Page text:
Facebook CEO Mark Zuckerberg in New York City on Friday, Oct. 25, 2019.
AP Photo/Mark Lennihan
- The CEO of Starling said the bank is boycotting buying ads on Facebook and Instagram.
- The executive cited scammers “going after the savings of our customers” as the reason for the ban.
- She also said she hopes Meta’s metaverse mission doesn’t distract “from doing what is right today.”
A British fintech company is boycotting Facebook and Instagram’s advertising platforms because of what it says is rampant scammers on the sites.
Anne Boden, CEO of the digital-only Starling Bank, detailed the boycott of both Facebook and Instagram in her latest annual letter to customers and shareholders. Bloomberg first reported the news.
“We want to protect our customers and our brand integrity,” Boden said. “And we can no longer pay to advertise on a platform alongside scammers who are going after the savings of our customers and those of other banks.”
She also noted that she has “repeatedly called out the big tech and social media giants” for giving financial fraudsters a home.
Starling, which was founded in 2014 and now claims more than 2.5 million customer accounts, did not immediately respond to a request for additional information, but a company spokesperson told Bloomberg that its ad boycott began December.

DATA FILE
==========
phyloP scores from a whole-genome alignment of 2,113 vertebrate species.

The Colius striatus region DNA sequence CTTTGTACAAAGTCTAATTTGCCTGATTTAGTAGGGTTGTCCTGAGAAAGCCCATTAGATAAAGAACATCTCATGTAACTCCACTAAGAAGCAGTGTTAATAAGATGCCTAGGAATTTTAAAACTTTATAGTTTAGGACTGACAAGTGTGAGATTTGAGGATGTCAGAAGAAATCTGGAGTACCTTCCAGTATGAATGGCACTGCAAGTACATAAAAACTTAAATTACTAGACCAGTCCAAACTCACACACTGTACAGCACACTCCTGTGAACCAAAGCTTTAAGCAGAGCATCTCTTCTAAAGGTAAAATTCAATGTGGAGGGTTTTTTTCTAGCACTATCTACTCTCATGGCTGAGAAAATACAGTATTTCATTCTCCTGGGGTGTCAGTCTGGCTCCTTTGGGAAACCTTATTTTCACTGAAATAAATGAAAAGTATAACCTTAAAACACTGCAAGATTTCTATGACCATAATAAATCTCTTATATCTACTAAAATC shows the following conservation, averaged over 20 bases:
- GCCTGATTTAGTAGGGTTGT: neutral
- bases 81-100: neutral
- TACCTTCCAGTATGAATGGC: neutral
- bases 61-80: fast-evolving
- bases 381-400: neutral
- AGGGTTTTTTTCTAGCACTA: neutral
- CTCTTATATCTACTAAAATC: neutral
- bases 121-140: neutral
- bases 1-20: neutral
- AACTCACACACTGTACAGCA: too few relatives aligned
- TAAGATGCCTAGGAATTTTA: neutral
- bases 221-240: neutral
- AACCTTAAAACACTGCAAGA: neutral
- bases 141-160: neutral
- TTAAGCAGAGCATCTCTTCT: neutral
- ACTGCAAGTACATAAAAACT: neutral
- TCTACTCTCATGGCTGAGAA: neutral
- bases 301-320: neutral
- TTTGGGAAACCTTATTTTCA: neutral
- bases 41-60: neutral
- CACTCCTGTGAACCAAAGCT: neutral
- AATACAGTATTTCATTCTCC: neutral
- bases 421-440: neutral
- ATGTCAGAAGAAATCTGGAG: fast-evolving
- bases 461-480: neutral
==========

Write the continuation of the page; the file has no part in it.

Meta, the new name for Facebook and Instagram’s parent company, did not immediately respond to a request for comment.
Boden also wrote that she was waiting on Meta to implement the solutions it promised to counteract fraudulent advertising, a move that Google made in august, as Bloomberg noted.
And she later referenced Meta CEO Mark Zuckerberg’s aggressive push into the so-called metaverse, a buzzword for an immersive type of technology that has yet to materialize for the masses to use.
“While Facebook (Meta) may hold out all sorts of promises for the future, I really hope its focus on the Metaverse doesn’t become a distraction from doing what is right today, here and now in the UK of 2022,” Boden wrote in the letter.
Companies have boycotted buying ads on Meta’s platform before, but firms have usually cited social reasons for the ban.
For example, dozens of big-name brands like Coca-Cola, Starbucks, and Ford boycotted purchasing ads on the platform in June 2020 amid social unrest following the police killing of Minneapolis resident George Floyd, citing a lack of hate speech moderation.
The company declined to remove posts in which former President Donald Trump called protestors “thugs” and potentially incited violence when he wrote, “when the looting starts, the shooting starts.”
However, the ad boycott was temporary, and some worried that it was merely a publicity move, including one of Facebook’s own moderators who told The Guardian that the ban should be extended, otherwise it’s a “PR stunt.”
Read the original article on Business Insider